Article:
Sam Ballard joins Aurora Expeditions on the trip of a lifetime to Antarctica on board its revolutionary new ship, the Greg Mortimer. All photos were taken on the 12-day cruise by Anthony Pearce.
One of the most surprising things about being in Antarctica is how quiet it is. It’s one of the first things that hits you. No civilisation. No people. There aren’t even trees to rustle in the wind. Once you notice the silence it’s the vastness of it that blows your mind. Antarctica is huge, expansive – and virtually untouched. There is nowhere on Earth that can come close to it. To be there is humbling. There is an immense sense of power in the place. When you step ashore it feels like you’re walking on another planet.
We were in Antarctica courtesy of Aurora Expeditions, the Australia-based polar specialists, on their brand new ship, the Greg Mortimer. It’s a special vessel for a special destination. Named after the company’s co-founder, the ship is also the first in the world to be fitted with the X-Bow – the unique design that gives the ship a beak-like appearance (expedition staff quipped that it looks like a puffin) – that helps slice through ice and rough seas. The new design also helps ensure a smoother ride over the dreaded Drake Passage, reducing the effects of seasickness.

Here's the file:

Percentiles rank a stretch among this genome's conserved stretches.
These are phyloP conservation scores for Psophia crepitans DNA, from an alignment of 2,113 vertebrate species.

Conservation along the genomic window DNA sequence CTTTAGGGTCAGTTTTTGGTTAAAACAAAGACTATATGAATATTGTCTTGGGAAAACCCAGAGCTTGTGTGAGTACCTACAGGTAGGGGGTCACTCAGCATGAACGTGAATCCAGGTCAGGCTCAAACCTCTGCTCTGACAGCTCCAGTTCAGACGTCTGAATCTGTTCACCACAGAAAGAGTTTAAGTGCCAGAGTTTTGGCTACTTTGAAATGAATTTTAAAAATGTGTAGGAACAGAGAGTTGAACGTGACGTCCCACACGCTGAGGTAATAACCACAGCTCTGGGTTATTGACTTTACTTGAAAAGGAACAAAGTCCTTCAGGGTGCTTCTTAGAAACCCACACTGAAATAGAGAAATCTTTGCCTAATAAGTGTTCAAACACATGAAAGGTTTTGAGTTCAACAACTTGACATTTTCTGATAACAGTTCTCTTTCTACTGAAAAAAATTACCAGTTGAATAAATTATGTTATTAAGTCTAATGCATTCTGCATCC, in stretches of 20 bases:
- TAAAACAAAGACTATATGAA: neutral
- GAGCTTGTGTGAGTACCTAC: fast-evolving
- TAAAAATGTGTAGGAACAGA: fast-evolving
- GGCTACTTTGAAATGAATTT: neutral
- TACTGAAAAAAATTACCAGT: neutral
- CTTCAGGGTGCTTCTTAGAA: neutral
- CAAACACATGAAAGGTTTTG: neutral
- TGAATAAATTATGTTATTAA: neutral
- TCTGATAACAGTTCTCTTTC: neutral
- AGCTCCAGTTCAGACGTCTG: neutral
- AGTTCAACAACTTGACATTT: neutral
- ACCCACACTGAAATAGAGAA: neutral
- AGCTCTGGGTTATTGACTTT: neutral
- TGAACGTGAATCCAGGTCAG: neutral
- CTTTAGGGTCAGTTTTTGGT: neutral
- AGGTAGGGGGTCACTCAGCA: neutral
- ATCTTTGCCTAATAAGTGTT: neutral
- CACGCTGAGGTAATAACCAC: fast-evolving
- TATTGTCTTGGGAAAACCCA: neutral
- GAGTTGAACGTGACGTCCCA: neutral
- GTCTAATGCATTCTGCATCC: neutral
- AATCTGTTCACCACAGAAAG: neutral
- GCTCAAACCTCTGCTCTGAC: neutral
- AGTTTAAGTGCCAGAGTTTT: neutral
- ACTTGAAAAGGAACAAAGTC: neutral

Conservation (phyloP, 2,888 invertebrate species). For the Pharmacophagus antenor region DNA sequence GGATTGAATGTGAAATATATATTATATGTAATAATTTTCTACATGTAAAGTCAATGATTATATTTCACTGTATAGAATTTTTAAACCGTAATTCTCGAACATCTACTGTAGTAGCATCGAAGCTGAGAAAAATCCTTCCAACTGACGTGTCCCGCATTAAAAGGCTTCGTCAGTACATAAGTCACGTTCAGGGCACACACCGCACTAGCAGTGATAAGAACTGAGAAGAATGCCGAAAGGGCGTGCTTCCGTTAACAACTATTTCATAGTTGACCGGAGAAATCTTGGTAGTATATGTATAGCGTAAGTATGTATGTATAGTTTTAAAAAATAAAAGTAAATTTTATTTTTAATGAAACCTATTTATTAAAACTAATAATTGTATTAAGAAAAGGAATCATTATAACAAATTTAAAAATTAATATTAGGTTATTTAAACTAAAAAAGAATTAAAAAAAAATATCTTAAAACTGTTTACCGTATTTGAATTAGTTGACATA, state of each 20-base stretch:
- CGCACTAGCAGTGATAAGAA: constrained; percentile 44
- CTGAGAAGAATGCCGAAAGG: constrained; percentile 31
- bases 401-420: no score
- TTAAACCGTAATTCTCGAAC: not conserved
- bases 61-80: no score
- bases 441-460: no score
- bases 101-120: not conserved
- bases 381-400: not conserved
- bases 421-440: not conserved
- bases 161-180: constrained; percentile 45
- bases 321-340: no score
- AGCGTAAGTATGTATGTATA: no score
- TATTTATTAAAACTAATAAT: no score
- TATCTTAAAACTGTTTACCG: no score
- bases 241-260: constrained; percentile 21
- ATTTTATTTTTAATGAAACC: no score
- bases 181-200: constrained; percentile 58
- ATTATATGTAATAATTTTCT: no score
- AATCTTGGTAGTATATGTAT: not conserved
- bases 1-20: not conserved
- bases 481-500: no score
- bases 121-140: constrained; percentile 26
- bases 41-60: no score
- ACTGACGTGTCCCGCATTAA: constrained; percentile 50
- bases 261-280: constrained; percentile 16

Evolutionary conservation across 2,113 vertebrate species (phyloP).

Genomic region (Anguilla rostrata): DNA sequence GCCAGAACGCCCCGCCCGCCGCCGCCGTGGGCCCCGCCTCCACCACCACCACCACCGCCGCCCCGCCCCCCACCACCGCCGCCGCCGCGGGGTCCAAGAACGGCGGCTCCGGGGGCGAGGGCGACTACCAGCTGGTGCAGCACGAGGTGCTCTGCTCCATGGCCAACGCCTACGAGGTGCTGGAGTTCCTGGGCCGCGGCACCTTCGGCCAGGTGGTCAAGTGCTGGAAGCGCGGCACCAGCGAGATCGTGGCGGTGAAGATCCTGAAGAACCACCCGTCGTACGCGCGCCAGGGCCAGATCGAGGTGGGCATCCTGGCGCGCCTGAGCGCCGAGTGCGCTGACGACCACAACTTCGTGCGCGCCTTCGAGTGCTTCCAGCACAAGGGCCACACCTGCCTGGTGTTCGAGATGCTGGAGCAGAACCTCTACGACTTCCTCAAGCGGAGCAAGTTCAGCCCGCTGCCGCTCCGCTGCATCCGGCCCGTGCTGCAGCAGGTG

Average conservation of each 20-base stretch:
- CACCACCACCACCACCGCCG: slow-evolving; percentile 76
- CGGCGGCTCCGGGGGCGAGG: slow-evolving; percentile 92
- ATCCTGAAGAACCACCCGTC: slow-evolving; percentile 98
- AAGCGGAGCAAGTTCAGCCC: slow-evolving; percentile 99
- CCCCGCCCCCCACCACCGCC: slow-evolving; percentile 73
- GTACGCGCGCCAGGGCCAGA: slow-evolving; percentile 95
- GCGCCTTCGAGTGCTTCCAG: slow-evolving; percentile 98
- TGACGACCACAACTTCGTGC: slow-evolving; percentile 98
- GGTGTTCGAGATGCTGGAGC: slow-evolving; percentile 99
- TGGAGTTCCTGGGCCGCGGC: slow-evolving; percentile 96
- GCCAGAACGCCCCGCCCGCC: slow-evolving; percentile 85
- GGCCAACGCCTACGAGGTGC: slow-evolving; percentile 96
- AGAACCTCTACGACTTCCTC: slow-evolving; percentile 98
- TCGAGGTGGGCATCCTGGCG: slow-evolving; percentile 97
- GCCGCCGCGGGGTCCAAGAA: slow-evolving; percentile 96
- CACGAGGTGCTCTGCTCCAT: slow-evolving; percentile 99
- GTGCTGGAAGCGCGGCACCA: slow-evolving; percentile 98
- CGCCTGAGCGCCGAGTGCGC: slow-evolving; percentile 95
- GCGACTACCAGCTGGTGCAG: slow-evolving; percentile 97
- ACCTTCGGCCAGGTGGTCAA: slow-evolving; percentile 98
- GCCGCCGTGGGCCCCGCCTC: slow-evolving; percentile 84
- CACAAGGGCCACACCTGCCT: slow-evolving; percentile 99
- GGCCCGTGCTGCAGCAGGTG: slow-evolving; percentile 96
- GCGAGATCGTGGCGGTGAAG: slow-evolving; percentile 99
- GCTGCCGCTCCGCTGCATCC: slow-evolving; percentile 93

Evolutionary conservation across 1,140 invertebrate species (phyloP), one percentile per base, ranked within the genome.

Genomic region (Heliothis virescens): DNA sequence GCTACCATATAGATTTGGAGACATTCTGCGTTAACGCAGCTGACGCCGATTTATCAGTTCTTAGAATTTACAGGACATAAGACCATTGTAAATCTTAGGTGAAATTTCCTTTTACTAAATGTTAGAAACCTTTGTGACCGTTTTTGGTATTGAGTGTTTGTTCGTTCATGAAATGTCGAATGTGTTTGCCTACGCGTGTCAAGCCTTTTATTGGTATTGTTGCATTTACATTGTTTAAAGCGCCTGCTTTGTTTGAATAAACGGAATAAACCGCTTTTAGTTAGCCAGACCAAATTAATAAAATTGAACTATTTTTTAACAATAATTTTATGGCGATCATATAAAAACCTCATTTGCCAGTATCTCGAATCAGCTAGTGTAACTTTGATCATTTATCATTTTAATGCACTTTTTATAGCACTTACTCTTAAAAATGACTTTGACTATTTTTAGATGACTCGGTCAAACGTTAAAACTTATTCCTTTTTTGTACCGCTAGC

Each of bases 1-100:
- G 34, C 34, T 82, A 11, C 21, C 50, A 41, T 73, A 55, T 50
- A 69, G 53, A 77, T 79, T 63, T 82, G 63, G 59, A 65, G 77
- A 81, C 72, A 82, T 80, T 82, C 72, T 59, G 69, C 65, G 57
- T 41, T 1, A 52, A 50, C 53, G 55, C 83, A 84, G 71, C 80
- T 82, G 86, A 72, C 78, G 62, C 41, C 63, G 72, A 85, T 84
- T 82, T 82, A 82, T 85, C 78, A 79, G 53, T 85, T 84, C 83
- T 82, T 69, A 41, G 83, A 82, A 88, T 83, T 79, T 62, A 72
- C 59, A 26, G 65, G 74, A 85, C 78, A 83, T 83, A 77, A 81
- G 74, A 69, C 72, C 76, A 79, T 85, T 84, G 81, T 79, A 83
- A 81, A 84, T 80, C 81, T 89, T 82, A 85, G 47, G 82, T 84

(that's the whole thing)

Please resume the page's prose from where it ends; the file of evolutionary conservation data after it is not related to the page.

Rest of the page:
The journey to reach our destination would be a long one, at least by modern standards. We started with a flight to Buenos Aires. Then it was an overnight stay in the Argentine capital before flying to Ushuaia at the country’s southerly tip. We would stay in the pre-cruise hotel for another night before boarding our ship. It would then be two days sailing before we reached the South Shetland Islands, just off the Antarctic Peninsula. The following day we would finally set foot on the Frozen Continent. That’s five days of travel. It only takes three days to reach the Moon.
Having heard so much about the Greg Mortimer it was hard to imagine how it would live up to expectations. To say that it blew them out of the water is not to put too fine a point on it. This is a modern ship for a modern age of expedition cruising. The Greg Mortimer will carry only 120 passengers on its Antarctic cruises – with 20 guests going off to kayak and 100 going on the ice.
The International Association of Antarctica Tour Operators (IAATO) limits the number of passengers allowed on the ice to just 100 – meaning that everyone gets to make a landing, every time. This is something to look out for on the larger expedition ships, where operators have to rotate landings.
Our crossing across the Drake Passage was bumpy – while the X-Bow does reduce the effects of seasickness it can’t eradicate five-metre swells altogether. Aurora provides seasickness tablets free of charge, but the X-Bow did work. Not only was it able to ensure a smoother crossing (according to experienced expedition staff and the ship’s doctor) but it also made it faster, a result of the ship not having to slow down or suffer from being buffeted by the waves.